As a child I was the kid that was drawn to animals, no matter where I went. I could be at a friend's birthday party, and if there was a dog around, I was celebrating with the dog. I was also the old soul that was more interested in being around adults, than kids my own age. I always sought out deep connection, whether it be human or animal. Although, I didn't feel I fit in too well with humans, as I could see and feel things that no one around me could in the same way. I learned at a young age to stop speaking my truth. It has taken many years on my journey to finally say these things publicly. Now that I understand them as beautiful gifts, I am ready to share them with others on their journey to find and speak their truth.
In my early twenties, I lost my mom and both her parents within two years of one another. It was the beginning of my experience with deep grief. The losses continued. I literally woke up on the morning of the ten year anniversary of my mom's death to realize that I had been angry for an entire decade. I didn't want to live that way any longer. It was then that I felt the desire to share my experiences to help others, which led me to the Centre For Living With Dying, where I have been volunteering ever since. That same year, I also adopted a dog named Hope (yes, her given name when we met) and started training and volunteering to offer Pet Assisted Therapy to seniors and children. The first location we visited was the nursing facility that my mom passed away in (no coincidences).
One afternoon in 2016, I walked into a metaphysical shop to gawk at the pretty, shiny crystals and walked out having signed up for a Mastery Program. This program started my journey of acknowledging and believing in my intuitive abilities. I completed the Beginner level, then the Intermediate, and was one of only a few that were "invited" into the Advanced class. I learned a lot about my own gifts, as well as how others experience their sensory abilities in different ways.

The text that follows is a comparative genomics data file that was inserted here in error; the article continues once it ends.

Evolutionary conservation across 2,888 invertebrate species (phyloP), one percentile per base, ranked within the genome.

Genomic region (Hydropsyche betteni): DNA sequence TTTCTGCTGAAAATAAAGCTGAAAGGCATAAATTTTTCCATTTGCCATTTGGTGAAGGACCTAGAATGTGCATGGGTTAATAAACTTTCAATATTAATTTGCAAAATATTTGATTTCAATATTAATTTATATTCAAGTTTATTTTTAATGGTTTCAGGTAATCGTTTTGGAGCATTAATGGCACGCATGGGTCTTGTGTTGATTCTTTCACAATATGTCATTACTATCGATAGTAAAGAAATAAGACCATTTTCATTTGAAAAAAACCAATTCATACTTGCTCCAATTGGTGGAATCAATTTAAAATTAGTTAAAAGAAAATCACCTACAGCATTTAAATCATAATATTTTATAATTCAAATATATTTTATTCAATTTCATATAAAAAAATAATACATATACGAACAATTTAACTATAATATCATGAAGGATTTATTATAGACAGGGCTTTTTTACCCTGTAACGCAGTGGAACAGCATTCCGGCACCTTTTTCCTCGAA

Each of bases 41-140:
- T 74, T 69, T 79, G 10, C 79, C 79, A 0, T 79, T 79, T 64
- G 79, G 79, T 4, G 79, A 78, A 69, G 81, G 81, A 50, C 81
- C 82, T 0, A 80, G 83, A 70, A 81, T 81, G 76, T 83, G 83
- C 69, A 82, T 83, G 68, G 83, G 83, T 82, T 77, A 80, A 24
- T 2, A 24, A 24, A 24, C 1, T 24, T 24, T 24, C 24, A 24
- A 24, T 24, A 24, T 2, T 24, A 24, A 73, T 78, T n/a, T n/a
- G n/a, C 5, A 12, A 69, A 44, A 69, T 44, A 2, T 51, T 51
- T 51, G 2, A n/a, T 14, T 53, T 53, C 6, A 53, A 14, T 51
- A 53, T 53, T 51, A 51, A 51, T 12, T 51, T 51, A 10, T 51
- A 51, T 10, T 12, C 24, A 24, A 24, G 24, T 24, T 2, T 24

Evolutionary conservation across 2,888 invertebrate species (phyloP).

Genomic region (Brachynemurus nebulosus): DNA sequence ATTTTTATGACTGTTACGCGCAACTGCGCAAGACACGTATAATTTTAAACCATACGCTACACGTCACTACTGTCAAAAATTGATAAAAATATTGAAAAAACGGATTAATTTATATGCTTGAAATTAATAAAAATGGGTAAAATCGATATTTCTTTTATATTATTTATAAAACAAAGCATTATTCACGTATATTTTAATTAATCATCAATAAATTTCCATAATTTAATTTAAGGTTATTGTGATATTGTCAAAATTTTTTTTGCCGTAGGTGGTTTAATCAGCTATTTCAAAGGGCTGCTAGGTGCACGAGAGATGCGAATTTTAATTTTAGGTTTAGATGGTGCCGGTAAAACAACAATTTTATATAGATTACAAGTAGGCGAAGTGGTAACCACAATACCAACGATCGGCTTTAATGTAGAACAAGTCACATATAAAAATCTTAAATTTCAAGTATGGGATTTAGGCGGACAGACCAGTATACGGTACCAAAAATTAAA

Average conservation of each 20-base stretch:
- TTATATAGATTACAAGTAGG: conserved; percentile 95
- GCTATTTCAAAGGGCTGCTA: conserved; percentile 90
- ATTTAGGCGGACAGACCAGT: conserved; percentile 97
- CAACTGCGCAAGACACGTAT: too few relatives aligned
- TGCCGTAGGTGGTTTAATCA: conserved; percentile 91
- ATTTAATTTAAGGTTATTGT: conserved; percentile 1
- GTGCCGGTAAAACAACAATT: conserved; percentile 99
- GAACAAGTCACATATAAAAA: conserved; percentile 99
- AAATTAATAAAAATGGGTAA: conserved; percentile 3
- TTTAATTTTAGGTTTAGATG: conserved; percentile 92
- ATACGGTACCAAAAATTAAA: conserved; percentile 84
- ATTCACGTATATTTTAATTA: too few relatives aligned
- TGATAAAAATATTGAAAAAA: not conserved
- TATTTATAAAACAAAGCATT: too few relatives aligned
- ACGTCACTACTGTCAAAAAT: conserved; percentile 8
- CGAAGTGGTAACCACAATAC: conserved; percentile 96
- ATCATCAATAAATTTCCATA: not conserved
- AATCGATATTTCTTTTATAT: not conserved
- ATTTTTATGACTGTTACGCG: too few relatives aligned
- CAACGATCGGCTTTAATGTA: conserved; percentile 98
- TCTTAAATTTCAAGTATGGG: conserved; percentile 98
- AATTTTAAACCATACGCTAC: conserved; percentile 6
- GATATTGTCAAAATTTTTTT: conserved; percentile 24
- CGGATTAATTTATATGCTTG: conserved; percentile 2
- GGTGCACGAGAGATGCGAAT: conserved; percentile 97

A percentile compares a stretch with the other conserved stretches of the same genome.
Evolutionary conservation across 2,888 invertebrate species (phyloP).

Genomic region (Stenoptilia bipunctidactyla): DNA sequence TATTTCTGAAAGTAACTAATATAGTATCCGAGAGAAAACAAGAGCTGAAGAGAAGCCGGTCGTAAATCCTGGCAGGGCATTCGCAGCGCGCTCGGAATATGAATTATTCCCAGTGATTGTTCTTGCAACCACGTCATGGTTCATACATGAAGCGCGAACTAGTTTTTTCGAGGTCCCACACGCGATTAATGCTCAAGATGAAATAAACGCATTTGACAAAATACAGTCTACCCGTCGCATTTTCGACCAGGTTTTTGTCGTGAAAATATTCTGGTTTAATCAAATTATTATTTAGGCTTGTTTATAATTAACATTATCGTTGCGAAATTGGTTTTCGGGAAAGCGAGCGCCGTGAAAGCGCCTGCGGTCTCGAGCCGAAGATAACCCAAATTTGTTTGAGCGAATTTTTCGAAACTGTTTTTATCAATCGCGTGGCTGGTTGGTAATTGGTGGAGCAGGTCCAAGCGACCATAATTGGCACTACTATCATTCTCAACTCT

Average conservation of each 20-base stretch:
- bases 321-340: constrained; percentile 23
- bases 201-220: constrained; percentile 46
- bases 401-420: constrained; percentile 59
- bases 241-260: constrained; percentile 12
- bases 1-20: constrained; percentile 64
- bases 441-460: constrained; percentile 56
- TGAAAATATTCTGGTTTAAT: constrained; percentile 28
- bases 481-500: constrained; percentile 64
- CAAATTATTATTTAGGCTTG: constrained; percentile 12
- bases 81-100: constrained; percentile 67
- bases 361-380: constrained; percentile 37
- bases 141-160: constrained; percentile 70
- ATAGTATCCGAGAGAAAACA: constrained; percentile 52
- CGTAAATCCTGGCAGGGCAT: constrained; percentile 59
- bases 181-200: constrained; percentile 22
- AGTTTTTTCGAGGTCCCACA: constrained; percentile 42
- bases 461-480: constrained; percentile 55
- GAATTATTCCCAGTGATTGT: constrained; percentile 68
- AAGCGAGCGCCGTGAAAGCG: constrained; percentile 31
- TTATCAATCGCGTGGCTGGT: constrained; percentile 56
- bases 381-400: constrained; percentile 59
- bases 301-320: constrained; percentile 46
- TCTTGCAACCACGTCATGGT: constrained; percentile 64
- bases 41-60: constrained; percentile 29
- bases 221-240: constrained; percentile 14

In April 2017, I was sitting at lunch at a dog training workshop listening to a woman talk about a course that she taught. She explained how she worked with horses and dogs to help people learn leadership skills. I was fascinated by this, as I had never heard of such a thing. I also trusted my instincts enough to know that something about the woman was off. In my mind, it was a "no" to work with her, as tempting as it was. That night in my hotel room, while scrolling through Facebook, the Koelle Institute popped up. The description was magical and I struggled to believe something like it really existed. I looked up coaches in my area and found a workshop happening that next weekend, with one spot left. The Universe had my back. I got the one spot and that day changed the trajectory of my life.
My personal Equus Coaching session that day was the most life changing thing I have done for myself thus far. It was profound and deep. More so than any type of therapy I had experienced. I contribute this to the horses ability to sync their physiological systems to ours, which calms our nervous system. Then our body and mind can be in calm alignment. It was something I never knew was possible. It showed me the depth of fear that I had been living with and empowered me to work through it. I signed up for the Fall cohort of the Koelle Institute the next week. In December 2018 I became a certified Equus Coach. During the Equus Coaching training, I learned that working with horses also connects us to our instincts on a deeper level. It brought me back to what I had learned in the Mastery Program.
Since then, I have worked with two intuitive mentors to hone my specific ways of receiving information. A year later, the same metaphysical shop reached out to offer me an intuitive practitioner position. She read my mind, literally, and that's another story for later!
Now, my coaching skills, grief support certification, intuitive abilities and lifelong learning, all come together to assist others in their process of self-awareness, transformation and healing (with and without horses).
In February 2020, I was honored to be nominated by my supervisor from the Centre For Living With Dying, and selected by the Junior League of San Jose as one of eleven recipients (out of 90) to be awarded their annual Crystal Bowl Award for Voluntarism.
It was a humbling experience to receive such an honor. It gave meaning to each and every person and animal that I have lost along my life's journey. It is a way to honor them and feel like their departures carry forward every time I can assist another person through their journey.